Not quite as Punk Rock anti-establishment now as it seemed back then, but still utterly delightful courtesy of a damn fine cast and some special motor vehicle mayhem. 8.5/10
Smokey sees classically trained thespian Burtrand Reynolds essay the role of the Bandit, a mythical, almost Quixotesque figure, who cuts across the American landscape in a black Pontiac firebird, the ultimate phallic representation of male dominance. The densely layered plot sees Bandit become involved in a quest of Arthurian proportions, attempting to do "what they say can't be done". As it goes, there's a drought in old Atlanta, and the fine townsfolk are gagging for some liquid refreshment for the upcoming monster-truck derby. Luckily, Bandit hears that there's beer in Texarkana, and sets out across country to bring it back... no matter what it takes.
Director Hal Needham, surely an auteur of Hitchcockian proportions, keeps the first act moving along at a steady pace, and there is always close attention paid to characterisation. However, it is in act two that things really get interesting, for no sooner has the Bandit and his ever-faithful slave... sorry, sidekick Snowman loaded up the truck with the brew... than they are set upon by a runaway bride (Sally Field), a fleet of southern law enforcers, and the formidable Sheriff Bufred T. Justice (Jackie Gleason), whose catchphrase "that sun' bitch" proved to be as lastingly funny as a dose of the clap. From this point on tension is cranked to eleven, with more jaw-dropping moments than the entire Indian Jones series combined. Don't believe me, take the scene where Bandit attempts to jump the bridge... if this doesn't have you standing on your seat screaming "go bandit go... yee-haw", then quite frankly nothing will.
Bandit is one no-nonsense jive-talker, an enduring character whose down with the kids (and the blacks), making him one fine example of a true southern gent. We never doubt our hero will fail at his mission, especially not with the benefit of hindsight, since Bandit managed to evade the law and return for the imaginatively titled Smokey and the Bandit II. Here his bounty was an African elephant that, understandably, had the hots for the moustachioed one. Then there was the third instalment, which had a script so bad Reynolds himself turned it down. Here the sh*t-kickers formula was repeated... just without the kick. Smokey and the Bandit is, admittedly, not high art. It's not even low art. But it does represent some kind of period piece, a history lesson, or the pinnacle of late seventies cinema.
Your enjoyment of the film depends on your first viewing experience. If like myself, you were a young boy growing up in the mid-eighties, you will have no doubt lived for the endless thrills, spills, car crashes and second-rate jokes that pepper Bandit, and its two sequels. It's easy to laugh at now, and a young audience will probably be left scratching their heads at the sight of Burt Reynolds mugging uncontrollably to the camera for ninety-minutes whilst Jerry Reed gets to 'sing' his good ol' boy theme tune 'East-bound and Down' for the one-millionth time, but there is a perverse pleasure in seeing bell-bottoms, grown men with CB radios and muscles cars the size of small houses, the likes of which most people won't have seen since 1982. 3/5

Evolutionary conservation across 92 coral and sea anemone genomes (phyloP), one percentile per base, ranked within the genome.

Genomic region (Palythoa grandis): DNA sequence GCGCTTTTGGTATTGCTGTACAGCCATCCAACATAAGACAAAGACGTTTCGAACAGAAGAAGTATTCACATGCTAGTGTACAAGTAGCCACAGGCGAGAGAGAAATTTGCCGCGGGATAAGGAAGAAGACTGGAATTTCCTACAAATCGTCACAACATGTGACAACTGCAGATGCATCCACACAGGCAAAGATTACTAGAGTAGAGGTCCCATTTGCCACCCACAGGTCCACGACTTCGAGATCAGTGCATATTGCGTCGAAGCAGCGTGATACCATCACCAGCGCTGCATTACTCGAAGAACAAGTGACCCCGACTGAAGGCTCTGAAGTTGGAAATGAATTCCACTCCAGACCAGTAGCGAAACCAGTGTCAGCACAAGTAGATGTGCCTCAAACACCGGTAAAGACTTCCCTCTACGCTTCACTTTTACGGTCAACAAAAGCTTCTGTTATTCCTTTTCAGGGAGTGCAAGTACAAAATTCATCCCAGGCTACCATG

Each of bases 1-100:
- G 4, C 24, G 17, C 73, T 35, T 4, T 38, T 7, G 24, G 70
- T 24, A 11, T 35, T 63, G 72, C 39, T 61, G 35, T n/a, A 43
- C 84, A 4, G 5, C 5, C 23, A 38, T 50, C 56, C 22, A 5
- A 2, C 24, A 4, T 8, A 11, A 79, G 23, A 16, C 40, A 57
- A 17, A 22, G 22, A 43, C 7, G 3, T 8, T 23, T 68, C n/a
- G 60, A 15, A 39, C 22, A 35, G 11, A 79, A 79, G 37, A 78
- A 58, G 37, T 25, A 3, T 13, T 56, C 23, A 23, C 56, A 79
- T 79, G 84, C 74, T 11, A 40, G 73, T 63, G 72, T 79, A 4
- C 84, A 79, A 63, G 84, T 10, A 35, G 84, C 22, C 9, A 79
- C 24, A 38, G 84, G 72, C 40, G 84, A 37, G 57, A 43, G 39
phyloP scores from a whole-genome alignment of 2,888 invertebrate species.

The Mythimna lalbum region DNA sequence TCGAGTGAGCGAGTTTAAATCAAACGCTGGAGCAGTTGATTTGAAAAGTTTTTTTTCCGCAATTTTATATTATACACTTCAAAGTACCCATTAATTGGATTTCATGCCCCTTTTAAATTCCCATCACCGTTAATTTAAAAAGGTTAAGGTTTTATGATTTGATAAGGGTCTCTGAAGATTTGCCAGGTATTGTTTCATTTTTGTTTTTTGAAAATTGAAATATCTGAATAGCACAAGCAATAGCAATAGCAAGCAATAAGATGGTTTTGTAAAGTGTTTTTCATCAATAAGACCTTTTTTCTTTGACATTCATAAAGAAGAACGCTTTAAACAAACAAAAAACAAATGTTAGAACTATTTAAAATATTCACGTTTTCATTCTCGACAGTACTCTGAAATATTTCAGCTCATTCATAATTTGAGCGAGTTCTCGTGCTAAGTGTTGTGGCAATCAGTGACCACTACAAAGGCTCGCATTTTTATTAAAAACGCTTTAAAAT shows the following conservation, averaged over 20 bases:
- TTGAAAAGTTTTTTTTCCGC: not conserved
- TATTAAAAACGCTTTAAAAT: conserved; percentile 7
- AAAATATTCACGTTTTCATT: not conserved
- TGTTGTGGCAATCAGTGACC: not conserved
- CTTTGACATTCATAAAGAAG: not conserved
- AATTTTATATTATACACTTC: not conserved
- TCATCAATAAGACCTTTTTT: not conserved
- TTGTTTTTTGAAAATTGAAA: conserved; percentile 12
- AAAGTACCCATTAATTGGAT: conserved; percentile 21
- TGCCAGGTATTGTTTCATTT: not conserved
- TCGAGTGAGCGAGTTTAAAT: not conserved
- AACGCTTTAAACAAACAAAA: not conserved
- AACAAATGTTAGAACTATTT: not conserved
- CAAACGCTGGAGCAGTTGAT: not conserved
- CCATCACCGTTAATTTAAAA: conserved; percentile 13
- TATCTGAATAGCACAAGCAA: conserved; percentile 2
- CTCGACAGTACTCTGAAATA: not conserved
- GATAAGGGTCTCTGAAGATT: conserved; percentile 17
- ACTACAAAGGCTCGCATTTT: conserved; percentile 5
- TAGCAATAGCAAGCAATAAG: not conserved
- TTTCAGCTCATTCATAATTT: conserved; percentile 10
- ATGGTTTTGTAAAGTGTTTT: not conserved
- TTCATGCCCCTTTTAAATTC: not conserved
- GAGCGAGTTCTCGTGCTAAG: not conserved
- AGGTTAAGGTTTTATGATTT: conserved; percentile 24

The film introduces you to the truck-driving legend "Bandit", who is challenged to bring beer from Texas to Georgia. Obviously the Burdettes have more money than sense, seeing as the local convenience store is down the road to satisfy their beer needs, and they can save $80,000 in the process - but their excess gives us a unique plot and situations that could only happen on the roads of the South!
Along for the ride is Jerry Reed's character Cledus Snow, "The Snowman" who is the reluctant running-buddy of Bandit on this beer-run. Cledus is the common sense of the two-man crew, sometimes offering that reality-check moment to the otherwise impulsive "Bandit".
Sally Field plays "Frog"...she gives the beauty to the film, also a middle-finger for posterity during a interstate chase, and a nice bent-over shot in the Trans-Am. (Thank you, Hal Needham) The "Smokey" in the title belongs to Jackie Gleason, who added the humor in the film...with some of the greatest lines ever delivered! See the movie once and you'll never say "Son of a B*tch" the same way thereafter...
Pick up a DVD copy today, and theatrical-aspect really keeps your attention and will present itself better than the 100-or-so times that you saw it on the small screen. Also, the edited-for-TV versions never did the original justice.
Happily this is a genre that has gone out of date (unless your name is John Landis) but here it SATB is an enjoyable chase movie that has a lazy charm to it. The plot is paper thing but it sets up some nice chases, even if the film doesn't really have any major stunts to it that stood out as spectacular. However the easy humour of the film makes for a nice little film.
This is solely down to the cast rather than any great director or scenes. Reynolds spoofs his `good ol' boy' image really well and has an easy charm about him - although it is a sad reflection on his career that this is one of his best roles. Field does a good job of acting natural and she has an easy charisma with Reynolds. Reed is OK but his character's dog really makes more of an impression than he does. The real draw is Gleason's Sheriff who is hilarious, has all the best lines and is a wonderful exaggerated character; with his son in the car they make the real driving force of the film's humour!